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South Carolina Peanuts: Speed Matters When Digging

South Carolina Peanuts: Speed Matters When Digging

👤By Scott Miller, Clemson University 🕔Sep 21, 2017

Driving too quickly can lead to significant losses when digging peanuts, according to a recent study by Clemson University agricultural engineer Kendall Kirk. Farmers often push digger speeds to save time or to outrace inclement weather, but driving too fast

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South Carolina Field Reports: Corn Harvest Nears Completion, Some Wind Damage to Cotton

South Carolina Field Reports: Corn Harvest Nears Completion, Some Wind Damage to Cotton

👤From USDA 🕔Sep 19, 2017

Crop Progress and Condition for the Week Ending September 17, 2017. County Comments Rusty Skipper, Horry County  Horry County received a couple inches of rain and had minimal crop damage from Hurricane Irma. Cotton, peanut, and soybean crops appear to

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AgFax Southeast Cotton: How Much Crop Did Irma Chew Up?

AgFax Southeast Cotton: How Much Crop Did Irma Chew Up?

🕔Sep 15, 2017

Effects from Hurricane Irma varied. Georgia appears to have taken the biggest hit in terms of lint blown out of bolls. Plenty of cotton was twisted up and/or pushed over by winds, which will complicate defoliation and picking.

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South Carolina Field Reports: Farmers Rush to Finish Corn Harvest

South Carolina Field Reports: Farmers Rush to Finish Corn Harvest

👤From USDA 🕔Sep 11, 2017

Crop Progress and Condition for the Week Ending September 10, 2017. County Comments Danny Howard, Greenville County Greenville County received cooler weather and some rain. The apple harvest began.   Rusty Skipper, Horry County  The tobacco harvest has all but

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Post-Hurricane: Don’t Let Flooded Crops Enter the Food Chain, says EPA – DTN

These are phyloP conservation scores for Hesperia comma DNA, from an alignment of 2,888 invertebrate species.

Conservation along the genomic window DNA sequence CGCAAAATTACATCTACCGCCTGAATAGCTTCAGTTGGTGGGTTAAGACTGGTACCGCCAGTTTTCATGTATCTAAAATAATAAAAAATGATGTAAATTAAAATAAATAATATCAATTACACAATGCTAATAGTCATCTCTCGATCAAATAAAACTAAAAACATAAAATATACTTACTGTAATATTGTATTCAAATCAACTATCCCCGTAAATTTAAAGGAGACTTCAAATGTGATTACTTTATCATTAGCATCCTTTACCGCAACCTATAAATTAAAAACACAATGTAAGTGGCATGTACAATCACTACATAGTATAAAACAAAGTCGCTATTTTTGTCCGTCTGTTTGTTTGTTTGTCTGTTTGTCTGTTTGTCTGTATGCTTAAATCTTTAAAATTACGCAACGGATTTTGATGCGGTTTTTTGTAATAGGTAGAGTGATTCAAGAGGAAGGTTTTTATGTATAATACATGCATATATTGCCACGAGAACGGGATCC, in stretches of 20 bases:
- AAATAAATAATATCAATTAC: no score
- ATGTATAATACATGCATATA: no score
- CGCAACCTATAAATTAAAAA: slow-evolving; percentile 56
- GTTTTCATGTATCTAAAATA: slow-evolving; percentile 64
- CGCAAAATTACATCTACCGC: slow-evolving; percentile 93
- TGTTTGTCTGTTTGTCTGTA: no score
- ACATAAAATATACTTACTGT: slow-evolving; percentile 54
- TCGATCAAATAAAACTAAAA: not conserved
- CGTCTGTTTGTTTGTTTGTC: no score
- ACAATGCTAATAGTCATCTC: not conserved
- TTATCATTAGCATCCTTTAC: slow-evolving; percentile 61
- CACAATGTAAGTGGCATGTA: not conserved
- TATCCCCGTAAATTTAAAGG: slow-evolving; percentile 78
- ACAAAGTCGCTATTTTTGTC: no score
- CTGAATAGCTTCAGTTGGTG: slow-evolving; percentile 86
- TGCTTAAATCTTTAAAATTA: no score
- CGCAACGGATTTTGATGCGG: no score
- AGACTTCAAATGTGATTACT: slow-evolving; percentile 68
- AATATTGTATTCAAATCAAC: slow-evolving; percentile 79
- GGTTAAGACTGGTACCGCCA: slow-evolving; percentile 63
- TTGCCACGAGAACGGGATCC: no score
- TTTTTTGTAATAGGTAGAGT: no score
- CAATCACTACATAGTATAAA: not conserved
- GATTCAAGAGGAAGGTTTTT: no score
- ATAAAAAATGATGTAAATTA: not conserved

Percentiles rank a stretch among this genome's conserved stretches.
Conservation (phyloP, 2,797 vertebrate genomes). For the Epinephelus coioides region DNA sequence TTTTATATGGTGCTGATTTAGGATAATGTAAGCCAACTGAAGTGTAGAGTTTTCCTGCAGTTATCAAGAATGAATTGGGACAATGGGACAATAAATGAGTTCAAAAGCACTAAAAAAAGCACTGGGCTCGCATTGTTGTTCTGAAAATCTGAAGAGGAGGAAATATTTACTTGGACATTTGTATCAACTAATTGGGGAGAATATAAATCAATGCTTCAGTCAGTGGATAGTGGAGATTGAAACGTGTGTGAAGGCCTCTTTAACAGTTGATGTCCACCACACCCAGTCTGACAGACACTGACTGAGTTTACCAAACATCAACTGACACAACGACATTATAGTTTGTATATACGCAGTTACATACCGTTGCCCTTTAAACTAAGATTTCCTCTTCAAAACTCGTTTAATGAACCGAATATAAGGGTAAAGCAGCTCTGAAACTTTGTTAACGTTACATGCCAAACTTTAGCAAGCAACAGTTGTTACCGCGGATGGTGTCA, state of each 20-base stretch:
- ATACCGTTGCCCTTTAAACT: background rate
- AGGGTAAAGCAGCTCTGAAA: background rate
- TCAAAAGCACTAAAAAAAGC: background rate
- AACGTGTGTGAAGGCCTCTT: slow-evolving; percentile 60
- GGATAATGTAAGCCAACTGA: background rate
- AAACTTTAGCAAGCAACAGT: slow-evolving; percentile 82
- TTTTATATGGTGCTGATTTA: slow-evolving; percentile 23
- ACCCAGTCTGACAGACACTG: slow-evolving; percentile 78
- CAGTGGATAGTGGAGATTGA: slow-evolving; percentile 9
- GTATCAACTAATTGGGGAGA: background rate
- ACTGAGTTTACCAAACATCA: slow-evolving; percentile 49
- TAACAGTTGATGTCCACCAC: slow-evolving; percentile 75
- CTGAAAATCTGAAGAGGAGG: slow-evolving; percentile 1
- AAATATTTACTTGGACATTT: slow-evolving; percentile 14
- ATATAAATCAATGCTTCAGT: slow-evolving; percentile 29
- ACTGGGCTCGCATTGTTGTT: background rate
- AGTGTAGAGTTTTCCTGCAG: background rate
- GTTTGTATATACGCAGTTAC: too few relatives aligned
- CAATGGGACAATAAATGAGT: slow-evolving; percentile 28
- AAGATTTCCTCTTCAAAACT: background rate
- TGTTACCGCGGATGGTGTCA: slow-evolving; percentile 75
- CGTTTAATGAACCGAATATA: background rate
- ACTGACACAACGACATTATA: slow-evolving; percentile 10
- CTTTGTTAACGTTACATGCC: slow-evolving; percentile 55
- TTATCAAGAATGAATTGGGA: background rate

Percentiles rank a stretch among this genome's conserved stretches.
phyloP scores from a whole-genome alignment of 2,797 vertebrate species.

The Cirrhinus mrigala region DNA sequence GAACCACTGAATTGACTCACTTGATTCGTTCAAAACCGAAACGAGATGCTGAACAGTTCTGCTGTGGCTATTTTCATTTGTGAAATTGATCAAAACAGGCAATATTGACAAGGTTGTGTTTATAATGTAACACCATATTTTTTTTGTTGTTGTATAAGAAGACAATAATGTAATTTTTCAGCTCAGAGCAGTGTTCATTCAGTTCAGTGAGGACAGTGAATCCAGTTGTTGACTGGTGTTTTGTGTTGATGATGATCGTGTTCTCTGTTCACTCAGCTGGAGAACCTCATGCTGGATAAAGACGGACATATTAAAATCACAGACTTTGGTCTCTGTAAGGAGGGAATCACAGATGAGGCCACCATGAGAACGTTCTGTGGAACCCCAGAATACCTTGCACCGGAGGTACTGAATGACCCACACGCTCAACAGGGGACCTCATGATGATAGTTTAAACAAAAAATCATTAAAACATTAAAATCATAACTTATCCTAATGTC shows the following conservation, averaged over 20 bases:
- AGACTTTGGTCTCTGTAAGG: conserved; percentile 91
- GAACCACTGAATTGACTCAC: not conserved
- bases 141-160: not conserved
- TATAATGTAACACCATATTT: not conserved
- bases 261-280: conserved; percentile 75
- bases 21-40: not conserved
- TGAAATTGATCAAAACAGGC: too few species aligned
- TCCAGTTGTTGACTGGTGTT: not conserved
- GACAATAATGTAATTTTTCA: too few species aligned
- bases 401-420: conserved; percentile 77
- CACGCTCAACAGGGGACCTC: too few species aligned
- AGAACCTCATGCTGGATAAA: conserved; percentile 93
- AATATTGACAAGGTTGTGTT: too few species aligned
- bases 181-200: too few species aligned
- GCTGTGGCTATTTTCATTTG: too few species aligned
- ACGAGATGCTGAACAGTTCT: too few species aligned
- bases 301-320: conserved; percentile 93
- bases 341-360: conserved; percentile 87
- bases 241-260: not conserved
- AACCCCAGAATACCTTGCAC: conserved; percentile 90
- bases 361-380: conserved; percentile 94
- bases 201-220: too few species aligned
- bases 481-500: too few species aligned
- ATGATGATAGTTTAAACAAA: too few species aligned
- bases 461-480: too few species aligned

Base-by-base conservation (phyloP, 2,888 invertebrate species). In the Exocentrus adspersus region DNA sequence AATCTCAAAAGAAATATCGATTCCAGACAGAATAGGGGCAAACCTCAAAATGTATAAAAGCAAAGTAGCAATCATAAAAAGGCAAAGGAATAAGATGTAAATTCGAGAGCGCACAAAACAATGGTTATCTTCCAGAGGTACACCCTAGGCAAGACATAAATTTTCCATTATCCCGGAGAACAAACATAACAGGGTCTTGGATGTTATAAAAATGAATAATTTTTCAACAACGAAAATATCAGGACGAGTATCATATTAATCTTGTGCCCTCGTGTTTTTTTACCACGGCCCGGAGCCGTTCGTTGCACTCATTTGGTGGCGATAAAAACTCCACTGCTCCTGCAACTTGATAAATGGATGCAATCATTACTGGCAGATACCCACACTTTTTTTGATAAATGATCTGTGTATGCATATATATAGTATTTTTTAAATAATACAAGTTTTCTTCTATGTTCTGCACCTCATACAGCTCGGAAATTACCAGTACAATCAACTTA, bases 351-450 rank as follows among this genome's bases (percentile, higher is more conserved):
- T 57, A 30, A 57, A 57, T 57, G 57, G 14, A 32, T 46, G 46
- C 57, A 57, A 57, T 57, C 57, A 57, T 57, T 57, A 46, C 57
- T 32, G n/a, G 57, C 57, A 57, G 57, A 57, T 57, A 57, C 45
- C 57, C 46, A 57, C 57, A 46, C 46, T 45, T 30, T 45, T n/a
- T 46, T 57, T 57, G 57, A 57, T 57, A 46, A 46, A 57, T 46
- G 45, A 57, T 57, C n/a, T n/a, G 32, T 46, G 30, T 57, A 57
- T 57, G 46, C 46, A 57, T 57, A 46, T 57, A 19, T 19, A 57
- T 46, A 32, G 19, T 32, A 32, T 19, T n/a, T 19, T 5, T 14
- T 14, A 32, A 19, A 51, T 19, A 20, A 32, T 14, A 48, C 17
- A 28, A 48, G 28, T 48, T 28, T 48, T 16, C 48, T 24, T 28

Post-Hurricane: Don’t Let Flooded Crops Enter the Food Chain, says EPA – DTN

👤By Chris Clayton, DTN Ag Policy Editor 🕔Sep 11, 2017

As farmers in Florida, Georgia and other Southeastern states brace for Hurricane Irma, farmers in Texas are dealing with the post-Hurricane Harvey impacts of flooded crops. Among the issues facing farmers is how to treat crops that were in flooded

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Cleveland on Cotton: Late Crop Plus 2 Hurricanes – What’s Next?

Cleveland on Cotton: Late Crop Plus 2 Hurricanes – What’s Next?

👤By O.A. Cleveland, Consulting Economist, Cotton Experts 🕔Sep 8, 2017

An ill wind is blowing amidst the chaotic cotton trading that was brought about by back to back hurricanes slamming into two of the country’s major cotton producing regions. But which way does the wind blow?  After scattering most of

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South Carolina: Preparing for Hurricane Irma

South Carolina: Preparing for Hurricane Irma

👤By Justin Ballew, Clemson University Agronomist 🕔Sep 8, 2017

The latest tracking map from NOAA shows Hurricane Irma moving up the east coast early next week and making landfall in SC near Beaufort and Hilton Head early Tuesday morning.  It is expected to be Category 1 by the time

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South Carolina Peanuts: Should You Spray Before the Storm?

South Carolina Peanuts: Should You Spray Before the Storm?

👤By Dan Anco, Clemson University Peanut Specialist 🕔Sep 8, 2017

To spray or not to spray, that is the question or at least one of the questions before what looks like a storm coming our way early next week. The answer depends in part on whether or not the peanuts

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South Carolina Soybeans: Redbanded Stink Bugs – New Ball Game?

South Carolina Soybeans: Redbanded Stink Bugs – New Ball Game?

👤By Jeremy Greene, Clemson University Cotton Entomologist, Blackville, South Carolina 🕔Sep 8, 2017

Fleming McMaster, local crop consultant, reported threshold numbers of redbanded stink bug (RBSB) in soybeans that were “just sprayed” with a pyrethroid, confirming that this species is tolerant to most insecticides we use in soybeans. Very high rates of acephate,

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AgFax Southeast Cotton: Hurricane Irma Puts Early Defoliation On Hold

🕔Sep 8, 2017

Hurricane Irma is pushing back the urge to defoliate any cotton that’s ready in the lower Southeast. The consensus is that Irma will affect Florida, portions of Georgia, the Carolinas and maybe parts of Alabama.  Whitefly remain a factor in Georgia, Alabama

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